In this context, the award raises at least three important questions: Do UNCLOS tribunals have incidental jurisdiction over external issues under Article 288(1)? If so, what are the requirements of such incidental jurisdiction? Finally, were these requirements fulfilled in the case at hand? My analysis is split into two posts, the first of which addresses the existence and requirements of incidental jurisdiction of UNCLOS tribunals based on Article 288(1) UNCLOS and existing jurisprudence. The second post analyzes the approach of the arbitral tribunal Italy v. India to incidental jurisdiction over the immunity issue against the background of the general doctrine of incidental jurisdiction presented in the first post.
Incidental jurisdiction of UNCLOS tribunals under Article 288(1)
As stated by Articles 286 and 288(1) UNCLOS, jurisdiction ratione materiae of UNCLOS tribunals operating under the compulsory dispute settlement mechanism is limited to disputes concerning the interpretation or application of UNCLOS. Accordingly, the jurisdiction of UNCLOS tribunals is limited to submissions based on provisions of UNCLOS and, therefore, excludes claims based on rules external to UNCLOS (e.g., customary international law).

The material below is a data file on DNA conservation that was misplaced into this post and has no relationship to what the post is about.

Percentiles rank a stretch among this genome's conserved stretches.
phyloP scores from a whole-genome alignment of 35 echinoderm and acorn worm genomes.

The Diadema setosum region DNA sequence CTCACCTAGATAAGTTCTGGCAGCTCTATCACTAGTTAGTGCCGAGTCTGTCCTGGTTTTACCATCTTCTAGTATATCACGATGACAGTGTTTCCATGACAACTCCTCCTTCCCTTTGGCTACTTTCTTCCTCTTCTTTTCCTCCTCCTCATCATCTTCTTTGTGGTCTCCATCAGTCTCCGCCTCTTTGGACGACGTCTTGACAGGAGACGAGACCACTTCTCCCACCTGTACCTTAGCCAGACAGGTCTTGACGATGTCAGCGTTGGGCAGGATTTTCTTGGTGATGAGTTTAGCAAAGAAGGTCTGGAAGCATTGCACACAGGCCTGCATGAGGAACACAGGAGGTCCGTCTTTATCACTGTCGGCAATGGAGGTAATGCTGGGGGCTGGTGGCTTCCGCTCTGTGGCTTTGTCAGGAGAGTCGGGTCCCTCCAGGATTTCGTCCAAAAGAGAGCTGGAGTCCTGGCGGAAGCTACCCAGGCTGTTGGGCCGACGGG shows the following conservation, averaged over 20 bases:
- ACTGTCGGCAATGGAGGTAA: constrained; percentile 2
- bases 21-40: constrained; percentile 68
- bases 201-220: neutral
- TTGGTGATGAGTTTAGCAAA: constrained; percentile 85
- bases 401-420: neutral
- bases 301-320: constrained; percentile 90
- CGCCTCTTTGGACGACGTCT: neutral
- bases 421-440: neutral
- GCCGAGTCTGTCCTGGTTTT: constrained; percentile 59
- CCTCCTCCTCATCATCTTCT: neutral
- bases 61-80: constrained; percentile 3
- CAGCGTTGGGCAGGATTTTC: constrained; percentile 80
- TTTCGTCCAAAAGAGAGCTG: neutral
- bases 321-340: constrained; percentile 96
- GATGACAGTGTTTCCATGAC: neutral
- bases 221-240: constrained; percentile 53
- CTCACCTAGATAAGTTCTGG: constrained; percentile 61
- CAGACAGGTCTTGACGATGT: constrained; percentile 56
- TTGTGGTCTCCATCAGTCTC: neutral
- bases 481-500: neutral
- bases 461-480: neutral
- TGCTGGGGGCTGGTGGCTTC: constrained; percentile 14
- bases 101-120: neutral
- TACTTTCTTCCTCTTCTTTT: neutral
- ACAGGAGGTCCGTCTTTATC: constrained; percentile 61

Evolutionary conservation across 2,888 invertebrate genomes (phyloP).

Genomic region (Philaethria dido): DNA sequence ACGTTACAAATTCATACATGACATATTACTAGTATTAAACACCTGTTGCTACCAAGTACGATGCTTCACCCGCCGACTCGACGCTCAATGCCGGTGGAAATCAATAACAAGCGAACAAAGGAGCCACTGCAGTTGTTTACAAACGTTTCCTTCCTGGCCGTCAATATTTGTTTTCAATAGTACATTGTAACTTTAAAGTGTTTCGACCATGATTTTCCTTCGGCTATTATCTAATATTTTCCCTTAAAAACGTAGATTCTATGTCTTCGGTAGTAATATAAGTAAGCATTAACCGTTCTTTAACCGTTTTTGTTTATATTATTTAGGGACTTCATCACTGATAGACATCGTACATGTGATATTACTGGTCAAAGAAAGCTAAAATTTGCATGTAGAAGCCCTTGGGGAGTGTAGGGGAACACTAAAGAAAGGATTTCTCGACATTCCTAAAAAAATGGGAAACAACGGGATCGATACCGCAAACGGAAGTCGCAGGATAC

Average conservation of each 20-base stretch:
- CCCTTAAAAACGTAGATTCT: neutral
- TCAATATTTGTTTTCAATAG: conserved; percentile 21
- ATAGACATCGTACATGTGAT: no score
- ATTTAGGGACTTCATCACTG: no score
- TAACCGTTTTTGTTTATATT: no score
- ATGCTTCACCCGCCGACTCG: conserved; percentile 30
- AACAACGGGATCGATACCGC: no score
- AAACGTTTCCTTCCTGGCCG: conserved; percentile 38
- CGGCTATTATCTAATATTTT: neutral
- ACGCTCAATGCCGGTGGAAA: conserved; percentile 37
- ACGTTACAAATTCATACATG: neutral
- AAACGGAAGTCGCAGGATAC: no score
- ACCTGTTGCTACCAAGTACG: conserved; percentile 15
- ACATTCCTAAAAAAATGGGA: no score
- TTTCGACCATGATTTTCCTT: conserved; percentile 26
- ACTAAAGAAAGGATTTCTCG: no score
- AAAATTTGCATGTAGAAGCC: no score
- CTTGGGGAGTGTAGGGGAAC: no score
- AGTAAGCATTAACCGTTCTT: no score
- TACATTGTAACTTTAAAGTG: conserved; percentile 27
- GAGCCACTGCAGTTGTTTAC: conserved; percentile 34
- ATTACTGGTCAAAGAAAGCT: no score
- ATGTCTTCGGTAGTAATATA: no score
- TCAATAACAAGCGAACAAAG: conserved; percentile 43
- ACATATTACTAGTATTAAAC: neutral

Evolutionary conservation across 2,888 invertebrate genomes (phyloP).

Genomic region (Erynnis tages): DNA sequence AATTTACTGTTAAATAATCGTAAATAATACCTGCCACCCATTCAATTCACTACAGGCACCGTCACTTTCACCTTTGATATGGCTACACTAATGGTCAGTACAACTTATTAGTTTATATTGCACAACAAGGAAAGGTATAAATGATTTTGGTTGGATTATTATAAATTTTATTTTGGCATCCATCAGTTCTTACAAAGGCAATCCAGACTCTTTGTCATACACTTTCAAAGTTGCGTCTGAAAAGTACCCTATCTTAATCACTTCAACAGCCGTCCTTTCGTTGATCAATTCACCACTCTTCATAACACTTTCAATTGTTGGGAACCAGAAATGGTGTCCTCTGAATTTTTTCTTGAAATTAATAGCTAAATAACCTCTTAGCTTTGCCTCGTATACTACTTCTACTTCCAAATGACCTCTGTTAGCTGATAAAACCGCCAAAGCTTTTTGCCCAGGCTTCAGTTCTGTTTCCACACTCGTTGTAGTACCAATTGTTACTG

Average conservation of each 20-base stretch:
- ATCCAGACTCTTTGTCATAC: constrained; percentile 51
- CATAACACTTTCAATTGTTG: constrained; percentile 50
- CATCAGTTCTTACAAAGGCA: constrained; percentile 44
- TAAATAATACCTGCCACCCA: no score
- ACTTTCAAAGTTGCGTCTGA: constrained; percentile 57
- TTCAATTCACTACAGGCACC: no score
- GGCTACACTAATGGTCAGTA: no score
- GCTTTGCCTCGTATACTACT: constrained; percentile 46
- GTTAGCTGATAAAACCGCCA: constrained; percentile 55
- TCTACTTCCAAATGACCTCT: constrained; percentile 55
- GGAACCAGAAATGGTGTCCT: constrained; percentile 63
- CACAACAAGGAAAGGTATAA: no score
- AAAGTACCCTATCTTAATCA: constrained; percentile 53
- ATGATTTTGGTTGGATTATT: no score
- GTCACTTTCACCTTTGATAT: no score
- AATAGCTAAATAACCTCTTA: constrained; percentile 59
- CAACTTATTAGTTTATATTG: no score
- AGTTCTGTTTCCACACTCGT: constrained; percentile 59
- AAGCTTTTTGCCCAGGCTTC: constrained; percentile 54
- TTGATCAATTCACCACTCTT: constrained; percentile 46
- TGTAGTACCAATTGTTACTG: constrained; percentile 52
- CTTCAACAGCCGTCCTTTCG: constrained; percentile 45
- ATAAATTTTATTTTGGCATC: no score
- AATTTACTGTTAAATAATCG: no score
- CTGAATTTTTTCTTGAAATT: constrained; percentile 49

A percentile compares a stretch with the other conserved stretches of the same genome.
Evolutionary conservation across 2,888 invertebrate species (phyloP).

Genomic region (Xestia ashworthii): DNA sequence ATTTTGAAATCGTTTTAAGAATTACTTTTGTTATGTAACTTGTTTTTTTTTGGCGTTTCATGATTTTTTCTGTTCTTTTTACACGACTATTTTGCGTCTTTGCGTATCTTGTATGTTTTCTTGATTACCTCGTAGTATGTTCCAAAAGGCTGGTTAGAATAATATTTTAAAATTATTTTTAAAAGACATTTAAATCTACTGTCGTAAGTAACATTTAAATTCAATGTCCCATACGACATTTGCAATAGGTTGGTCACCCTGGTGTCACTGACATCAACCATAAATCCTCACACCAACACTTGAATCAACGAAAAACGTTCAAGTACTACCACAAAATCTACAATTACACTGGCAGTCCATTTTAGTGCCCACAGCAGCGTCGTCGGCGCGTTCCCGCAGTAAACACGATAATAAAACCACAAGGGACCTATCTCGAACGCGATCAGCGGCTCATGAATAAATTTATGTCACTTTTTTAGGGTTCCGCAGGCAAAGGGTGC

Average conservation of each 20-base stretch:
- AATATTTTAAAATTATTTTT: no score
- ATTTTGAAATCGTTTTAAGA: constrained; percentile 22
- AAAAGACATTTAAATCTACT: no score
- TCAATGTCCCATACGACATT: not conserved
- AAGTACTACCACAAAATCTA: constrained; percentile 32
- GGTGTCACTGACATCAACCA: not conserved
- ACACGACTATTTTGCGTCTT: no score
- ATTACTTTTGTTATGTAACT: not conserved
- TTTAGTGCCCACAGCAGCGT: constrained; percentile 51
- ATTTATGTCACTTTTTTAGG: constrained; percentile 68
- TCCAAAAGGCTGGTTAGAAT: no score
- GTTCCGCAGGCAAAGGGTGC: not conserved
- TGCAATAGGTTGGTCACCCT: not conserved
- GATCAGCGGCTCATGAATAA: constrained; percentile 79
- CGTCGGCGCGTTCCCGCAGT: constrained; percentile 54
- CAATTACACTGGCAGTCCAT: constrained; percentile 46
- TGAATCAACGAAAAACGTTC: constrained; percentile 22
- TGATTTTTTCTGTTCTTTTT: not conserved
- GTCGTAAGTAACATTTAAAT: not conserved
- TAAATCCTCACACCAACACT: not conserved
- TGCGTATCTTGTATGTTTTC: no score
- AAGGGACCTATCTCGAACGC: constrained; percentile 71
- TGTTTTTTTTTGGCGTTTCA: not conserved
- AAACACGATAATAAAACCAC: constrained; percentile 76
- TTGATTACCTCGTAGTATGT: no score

However, it is widely accepted that international courts and tribunals can have a (limited) extent of incidental jurisdiction depending on the instrument that grants them jurisdiction. In its judgment in the Case Concerning Certain German Interests in Polish Upper Silesia (Germany v. Poland) (Preliminary Objections), the Permanent Court of International Justice (PCIJ) famously accepted jurisdiction over the interpretation of Article 256 of the Treaty of Versailles, which was outside its primary jurisdiction under the Geneva Convention, but which was a question “preliminary or incidental” to the application of the Geneva Convention (p. 18).